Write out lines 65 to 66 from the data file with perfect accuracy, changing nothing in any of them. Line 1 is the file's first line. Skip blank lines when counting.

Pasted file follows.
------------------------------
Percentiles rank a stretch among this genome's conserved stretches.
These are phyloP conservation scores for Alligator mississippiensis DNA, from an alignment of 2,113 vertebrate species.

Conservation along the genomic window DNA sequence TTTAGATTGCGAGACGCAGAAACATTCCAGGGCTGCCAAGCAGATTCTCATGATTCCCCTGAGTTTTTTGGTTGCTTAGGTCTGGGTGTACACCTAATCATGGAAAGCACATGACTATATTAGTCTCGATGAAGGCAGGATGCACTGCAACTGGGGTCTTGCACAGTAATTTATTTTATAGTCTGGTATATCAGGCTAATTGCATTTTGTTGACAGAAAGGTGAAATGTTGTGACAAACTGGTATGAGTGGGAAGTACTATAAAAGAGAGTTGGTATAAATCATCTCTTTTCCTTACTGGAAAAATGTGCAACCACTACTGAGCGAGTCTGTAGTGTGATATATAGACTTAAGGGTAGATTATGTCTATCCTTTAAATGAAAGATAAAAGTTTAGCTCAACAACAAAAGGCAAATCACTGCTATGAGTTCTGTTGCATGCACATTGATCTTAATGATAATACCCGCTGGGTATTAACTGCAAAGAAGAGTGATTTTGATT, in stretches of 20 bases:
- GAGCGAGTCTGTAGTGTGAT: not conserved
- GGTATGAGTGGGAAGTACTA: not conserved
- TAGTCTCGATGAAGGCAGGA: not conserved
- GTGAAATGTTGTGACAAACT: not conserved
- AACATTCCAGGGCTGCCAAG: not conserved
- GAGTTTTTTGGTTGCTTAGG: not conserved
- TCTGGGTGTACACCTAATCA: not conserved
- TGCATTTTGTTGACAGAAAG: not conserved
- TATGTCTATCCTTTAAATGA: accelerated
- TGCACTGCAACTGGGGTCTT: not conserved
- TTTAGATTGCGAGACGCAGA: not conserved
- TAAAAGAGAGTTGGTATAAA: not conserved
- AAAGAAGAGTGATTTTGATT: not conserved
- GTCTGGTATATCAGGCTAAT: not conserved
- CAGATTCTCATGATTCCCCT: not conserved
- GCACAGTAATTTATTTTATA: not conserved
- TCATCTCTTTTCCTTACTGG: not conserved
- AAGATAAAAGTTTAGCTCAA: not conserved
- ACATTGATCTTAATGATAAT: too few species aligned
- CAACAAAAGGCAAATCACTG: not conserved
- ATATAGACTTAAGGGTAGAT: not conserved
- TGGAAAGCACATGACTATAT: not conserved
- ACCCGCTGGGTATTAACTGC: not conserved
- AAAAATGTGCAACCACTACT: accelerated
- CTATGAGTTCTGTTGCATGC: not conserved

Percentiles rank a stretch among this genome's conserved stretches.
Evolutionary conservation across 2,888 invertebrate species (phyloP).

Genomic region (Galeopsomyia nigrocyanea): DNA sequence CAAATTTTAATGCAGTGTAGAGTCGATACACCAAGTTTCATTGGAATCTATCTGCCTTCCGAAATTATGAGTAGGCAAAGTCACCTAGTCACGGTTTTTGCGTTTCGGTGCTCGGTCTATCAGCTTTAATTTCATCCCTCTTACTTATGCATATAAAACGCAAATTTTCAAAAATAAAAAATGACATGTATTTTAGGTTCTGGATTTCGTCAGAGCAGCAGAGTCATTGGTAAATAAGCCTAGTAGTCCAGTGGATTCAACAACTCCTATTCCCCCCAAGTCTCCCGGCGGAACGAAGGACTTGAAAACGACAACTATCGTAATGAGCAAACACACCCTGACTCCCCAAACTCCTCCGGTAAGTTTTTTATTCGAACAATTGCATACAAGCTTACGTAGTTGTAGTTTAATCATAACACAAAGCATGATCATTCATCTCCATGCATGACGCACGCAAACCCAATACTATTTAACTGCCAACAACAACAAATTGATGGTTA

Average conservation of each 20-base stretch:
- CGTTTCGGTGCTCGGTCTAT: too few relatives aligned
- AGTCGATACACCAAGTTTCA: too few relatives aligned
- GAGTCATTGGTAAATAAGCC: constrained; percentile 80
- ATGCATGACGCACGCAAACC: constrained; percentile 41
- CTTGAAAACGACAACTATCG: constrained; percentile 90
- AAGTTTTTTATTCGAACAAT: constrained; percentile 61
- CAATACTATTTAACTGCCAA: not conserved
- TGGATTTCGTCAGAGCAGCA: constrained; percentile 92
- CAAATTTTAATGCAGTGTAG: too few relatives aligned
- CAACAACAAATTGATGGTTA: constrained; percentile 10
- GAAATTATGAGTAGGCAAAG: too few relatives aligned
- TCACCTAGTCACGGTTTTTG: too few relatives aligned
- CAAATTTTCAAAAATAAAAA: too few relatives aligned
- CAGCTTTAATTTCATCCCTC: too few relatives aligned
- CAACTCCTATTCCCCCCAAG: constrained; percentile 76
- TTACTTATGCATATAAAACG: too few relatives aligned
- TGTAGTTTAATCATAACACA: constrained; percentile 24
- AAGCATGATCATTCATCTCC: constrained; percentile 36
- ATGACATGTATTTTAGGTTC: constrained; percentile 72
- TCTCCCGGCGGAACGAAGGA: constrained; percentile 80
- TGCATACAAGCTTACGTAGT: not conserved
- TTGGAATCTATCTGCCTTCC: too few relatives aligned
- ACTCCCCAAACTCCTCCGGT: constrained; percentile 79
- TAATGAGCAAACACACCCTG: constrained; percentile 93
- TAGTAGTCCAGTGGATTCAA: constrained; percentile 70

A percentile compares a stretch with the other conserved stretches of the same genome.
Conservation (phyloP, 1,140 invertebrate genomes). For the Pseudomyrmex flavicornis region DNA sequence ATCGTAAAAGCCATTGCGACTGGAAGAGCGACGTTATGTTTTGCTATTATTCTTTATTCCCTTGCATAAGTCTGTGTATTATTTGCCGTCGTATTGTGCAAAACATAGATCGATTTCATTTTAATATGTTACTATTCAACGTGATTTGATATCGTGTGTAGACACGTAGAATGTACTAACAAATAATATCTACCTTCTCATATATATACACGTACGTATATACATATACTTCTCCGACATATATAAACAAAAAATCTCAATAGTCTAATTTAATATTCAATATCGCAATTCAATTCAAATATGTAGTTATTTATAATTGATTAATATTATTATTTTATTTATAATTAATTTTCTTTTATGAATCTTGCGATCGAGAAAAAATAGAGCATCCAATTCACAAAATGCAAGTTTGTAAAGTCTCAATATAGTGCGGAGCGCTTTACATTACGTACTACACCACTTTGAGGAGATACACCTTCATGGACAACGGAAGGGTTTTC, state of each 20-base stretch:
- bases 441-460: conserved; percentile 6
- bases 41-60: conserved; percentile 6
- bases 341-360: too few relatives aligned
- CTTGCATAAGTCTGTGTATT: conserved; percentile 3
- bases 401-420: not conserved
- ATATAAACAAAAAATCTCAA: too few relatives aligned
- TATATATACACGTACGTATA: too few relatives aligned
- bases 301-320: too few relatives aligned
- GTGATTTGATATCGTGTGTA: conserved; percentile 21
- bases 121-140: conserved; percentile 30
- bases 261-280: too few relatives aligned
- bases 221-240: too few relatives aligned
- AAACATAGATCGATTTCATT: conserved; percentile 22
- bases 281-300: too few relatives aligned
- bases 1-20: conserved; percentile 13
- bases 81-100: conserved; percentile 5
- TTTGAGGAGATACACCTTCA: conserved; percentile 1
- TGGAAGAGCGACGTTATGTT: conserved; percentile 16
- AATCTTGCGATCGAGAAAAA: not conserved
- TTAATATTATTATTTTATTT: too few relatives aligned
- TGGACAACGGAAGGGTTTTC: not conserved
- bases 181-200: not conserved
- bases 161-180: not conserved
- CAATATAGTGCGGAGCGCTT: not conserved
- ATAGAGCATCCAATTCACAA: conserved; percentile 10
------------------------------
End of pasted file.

- ATATAAACAAAAAATCTCAA: too few relatives aligned
- TATATATACACGTACGTATA: too few relatives aligned